4. See the BIG picture.

Numbers may not lie, but in certain situations they can be deceiving. Just like growth-obsessed tech firms used customer acquisition projections to gloss over losses, focusing on one or two positive numbers could create an inaccurate view of the company’s true position.

That’s what happened to an outsourcing company Daniel Kim worked with that was growing fast but bleeding cash. Despite nine-figure recurring revenues, the firm just couldn’t maintain its cash balance and was racking up debt.

“They really had to hit the pause button to figure out what was going on,” Daniel explains. “After doing extensive due diligence and a real deep dive, we finally figured out two big conclusions. Number one, their largest clients had the best KPIs. No surprise there, they provided the best lifetime value in terms of revenue and they’re the lowest cost to acquire because they stuck with the company for the longest. So they generated tremendous returns. The problem was their smallest clients, which represented the majority of their thousands of clients and about one-third of the revenue. These small clients churned very quickly in a matter of months. And so that was a real problem because the cost to acquire these customers was very expensive. The next step of the analysis then became, ‘What do we do now that we’ve learned this and why is this happening and what are the steps we can take to remedy it?’ It really highlights the fact that sometimes you need an independent review of a company to really understand what is going on. They had done a great job managing and growing the business over decades, they just ran into a problem and they literally could not see the forest for the trees. And we were able to help the company identify the problem and then solve the problem.”

5. Connect cash and culture.

Financial analysis and management might seem like something that happens behind the scenes, outside the purview of your ground-floor workforce. But employees tend to be more aware of the company’s fortunes than many CEOs realize. Your workforce will notice if risk-averse owners aren’t willing to sacrifice equity or shell out for an acquisition that will improve the company’s situation and their own career prospects. And when you’re riding high, employees will keep tabs on who’s getting bonuses and promotions and who’s getting passed over.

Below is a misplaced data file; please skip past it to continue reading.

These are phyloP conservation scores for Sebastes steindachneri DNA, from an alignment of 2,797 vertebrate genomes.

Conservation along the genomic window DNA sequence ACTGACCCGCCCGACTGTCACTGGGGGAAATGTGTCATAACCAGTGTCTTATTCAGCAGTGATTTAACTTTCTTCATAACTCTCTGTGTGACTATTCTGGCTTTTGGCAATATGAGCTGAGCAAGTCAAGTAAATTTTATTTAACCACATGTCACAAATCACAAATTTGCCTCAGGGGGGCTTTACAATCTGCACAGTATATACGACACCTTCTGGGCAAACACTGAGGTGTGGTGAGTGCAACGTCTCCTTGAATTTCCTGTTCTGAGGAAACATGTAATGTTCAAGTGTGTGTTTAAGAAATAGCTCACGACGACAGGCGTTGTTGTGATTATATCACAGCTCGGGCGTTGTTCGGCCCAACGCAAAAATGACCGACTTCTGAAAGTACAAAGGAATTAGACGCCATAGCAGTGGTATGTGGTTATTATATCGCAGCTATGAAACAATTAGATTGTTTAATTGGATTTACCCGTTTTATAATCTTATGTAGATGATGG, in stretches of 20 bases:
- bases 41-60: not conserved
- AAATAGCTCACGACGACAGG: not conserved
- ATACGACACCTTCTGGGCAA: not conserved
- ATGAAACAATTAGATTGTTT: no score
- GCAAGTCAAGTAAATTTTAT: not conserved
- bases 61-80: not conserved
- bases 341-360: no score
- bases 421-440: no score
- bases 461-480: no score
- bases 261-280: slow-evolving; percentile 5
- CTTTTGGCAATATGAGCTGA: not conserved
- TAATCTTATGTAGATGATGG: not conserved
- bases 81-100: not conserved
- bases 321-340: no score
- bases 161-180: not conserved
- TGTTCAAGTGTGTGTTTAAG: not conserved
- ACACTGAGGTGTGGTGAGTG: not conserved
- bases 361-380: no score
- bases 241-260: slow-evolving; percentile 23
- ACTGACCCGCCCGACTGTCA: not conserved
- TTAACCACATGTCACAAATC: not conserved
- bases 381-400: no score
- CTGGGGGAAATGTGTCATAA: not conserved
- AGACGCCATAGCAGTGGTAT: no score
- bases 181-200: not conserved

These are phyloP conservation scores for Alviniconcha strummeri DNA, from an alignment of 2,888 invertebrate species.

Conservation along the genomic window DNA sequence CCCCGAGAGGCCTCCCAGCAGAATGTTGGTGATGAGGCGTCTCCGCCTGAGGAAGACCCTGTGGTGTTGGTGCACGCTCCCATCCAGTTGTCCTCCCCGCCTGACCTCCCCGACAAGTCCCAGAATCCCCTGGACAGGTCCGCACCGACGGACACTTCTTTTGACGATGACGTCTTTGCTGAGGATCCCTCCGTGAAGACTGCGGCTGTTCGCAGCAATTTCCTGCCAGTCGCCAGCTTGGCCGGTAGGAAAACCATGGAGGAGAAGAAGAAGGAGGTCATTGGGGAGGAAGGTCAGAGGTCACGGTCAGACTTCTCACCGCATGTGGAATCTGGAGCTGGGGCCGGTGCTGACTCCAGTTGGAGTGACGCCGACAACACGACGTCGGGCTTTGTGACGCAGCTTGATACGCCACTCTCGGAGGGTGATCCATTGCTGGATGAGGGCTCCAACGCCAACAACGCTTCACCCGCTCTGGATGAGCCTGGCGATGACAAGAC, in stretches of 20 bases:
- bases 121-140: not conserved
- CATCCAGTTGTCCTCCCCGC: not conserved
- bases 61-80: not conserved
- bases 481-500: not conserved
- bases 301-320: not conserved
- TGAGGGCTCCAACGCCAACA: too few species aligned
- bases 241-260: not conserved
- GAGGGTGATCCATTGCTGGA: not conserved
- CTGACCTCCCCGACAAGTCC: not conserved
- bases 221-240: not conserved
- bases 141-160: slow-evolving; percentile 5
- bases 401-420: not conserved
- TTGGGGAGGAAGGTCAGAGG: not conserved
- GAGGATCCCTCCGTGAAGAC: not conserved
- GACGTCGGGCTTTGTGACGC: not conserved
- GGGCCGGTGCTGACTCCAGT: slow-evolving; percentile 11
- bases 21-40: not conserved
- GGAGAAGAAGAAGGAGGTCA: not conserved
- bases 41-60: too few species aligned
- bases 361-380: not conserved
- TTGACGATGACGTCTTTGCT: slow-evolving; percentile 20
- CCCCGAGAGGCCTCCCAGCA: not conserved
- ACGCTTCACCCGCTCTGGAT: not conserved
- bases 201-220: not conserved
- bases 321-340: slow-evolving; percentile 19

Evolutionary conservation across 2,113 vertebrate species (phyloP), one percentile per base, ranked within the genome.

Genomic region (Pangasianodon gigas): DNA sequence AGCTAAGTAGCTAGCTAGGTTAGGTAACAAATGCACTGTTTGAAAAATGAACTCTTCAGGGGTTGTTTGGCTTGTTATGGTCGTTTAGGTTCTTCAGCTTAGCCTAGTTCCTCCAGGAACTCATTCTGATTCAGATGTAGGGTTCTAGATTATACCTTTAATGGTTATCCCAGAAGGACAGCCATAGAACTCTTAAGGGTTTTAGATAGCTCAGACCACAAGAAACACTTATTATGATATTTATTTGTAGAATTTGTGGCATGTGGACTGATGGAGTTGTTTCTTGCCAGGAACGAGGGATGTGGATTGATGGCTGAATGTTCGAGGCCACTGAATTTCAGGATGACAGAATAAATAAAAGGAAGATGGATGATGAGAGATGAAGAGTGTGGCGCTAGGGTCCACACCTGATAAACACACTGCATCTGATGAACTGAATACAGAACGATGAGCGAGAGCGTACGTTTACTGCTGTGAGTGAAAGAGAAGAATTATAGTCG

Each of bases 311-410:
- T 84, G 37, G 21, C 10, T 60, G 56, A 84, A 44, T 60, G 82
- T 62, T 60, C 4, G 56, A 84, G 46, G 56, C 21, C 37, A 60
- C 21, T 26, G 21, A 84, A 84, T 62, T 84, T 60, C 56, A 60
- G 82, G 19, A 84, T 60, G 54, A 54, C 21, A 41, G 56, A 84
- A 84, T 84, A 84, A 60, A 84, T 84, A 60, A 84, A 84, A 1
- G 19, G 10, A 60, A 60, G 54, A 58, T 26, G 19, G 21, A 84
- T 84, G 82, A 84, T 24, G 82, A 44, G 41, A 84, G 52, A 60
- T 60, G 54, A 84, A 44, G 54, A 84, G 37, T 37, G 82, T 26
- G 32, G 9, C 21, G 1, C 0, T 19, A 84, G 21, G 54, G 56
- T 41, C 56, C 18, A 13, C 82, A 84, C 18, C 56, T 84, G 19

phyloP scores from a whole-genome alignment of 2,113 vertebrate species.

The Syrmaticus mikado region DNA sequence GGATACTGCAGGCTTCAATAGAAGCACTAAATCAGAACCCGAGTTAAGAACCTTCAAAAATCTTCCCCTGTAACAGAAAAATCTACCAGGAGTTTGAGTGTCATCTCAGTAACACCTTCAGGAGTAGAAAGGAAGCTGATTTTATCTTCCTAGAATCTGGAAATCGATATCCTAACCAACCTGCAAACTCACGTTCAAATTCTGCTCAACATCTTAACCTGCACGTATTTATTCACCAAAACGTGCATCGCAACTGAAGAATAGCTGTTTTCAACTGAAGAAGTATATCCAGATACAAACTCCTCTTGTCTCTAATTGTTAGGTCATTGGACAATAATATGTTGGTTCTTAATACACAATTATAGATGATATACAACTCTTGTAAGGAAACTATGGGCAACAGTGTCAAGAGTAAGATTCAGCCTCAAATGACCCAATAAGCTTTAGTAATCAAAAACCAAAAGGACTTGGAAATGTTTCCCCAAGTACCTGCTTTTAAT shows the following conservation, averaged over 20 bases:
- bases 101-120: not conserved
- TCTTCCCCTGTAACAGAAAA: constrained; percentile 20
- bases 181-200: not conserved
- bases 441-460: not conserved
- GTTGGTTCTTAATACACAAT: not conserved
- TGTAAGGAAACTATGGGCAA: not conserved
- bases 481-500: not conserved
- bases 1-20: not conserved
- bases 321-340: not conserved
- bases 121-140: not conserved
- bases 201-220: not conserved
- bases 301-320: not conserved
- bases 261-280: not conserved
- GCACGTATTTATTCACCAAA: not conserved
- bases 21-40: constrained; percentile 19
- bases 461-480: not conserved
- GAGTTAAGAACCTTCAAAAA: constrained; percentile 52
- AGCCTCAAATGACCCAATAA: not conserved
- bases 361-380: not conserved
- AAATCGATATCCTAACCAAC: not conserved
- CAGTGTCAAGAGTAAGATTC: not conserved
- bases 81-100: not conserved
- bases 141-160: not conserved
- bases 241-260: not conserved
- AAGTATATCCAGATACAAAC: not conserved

CEOs have to walk a very fine line between encouraging and rewarding healthy in-house competitions that spur creativity and high performance while also maintaining a spirit of collaboration that keeps everyone moving together toward BIG. Compensation can be a motivating tool towards those ends, but if it becomes THE end, then your company will stall and die.

“Compensation tends to drive a big part of your culture,” Daniel Kim says. “It determines if you are working in a collegial atmosphere and going towards a common goal versus having a cutthroat, very protectionist culture. In the past, I’ve worked at investment banking firms that lost sight of their goals and lost their culture. Because we became too successful, money literally got in the way of our culture. That was a powerful lesson to me that we should have been more proactive in reminding our employees of our goals, and that money should not be the primary reason why you come into the office.”

Top Takeaways

1. Numbers don’t lie. Your assessment of where your company is and where you want it to go has to be rooted in the truth of your data.

2. Check your blind spots and surround yourself with executives, mentors, and coaches who can help you open your eyes and improve your leadership.

3. Money is not the end, it’s a tool that your company uses to put its values into action and achieve BIG goals.

CFO Coaching– Learn more about how the Financial Center of Excellence at CEO Coaching International can work with you and your CFO to get a handle on your financial situation, so your business is ready to Make BIG Happen.

Top 5 CEO Financial Must-Haves– As CEO, it’s your job to navigate through economic uncertainty and Make BIG Happen. This five-step CEO playbook will help you get your financial house in order.

About CEO Coaching International

CEO Coaching International works with CEOs and their leadership teams to achieve extraordinary results quarter after quarter, year after year. Known globally for its success in coaching growth-focused entrepreneurs to meaningful exits, CEO Coaching International has coached more than 1,000 CEOs and entrepreneurs in more than 60 countries and 45 industries. The coaches at CEO Coaching International are former CEOs, presidents, or executives who have made BIG happen. The firm’s coaches have led double-digit sales and profit growth in businesses ranging in size from startups to over $10 billion, and many are founders that have led their companies through successful eight, nine, and ten-figure exits. Companies working with CEO Coaching International for two years or more have experienced an average EBITDA CAGR of 53.5% during their time as a client, more than three times the U.S. average, and a revenue CAGR of 26.2%, nearly twice the U.S. average.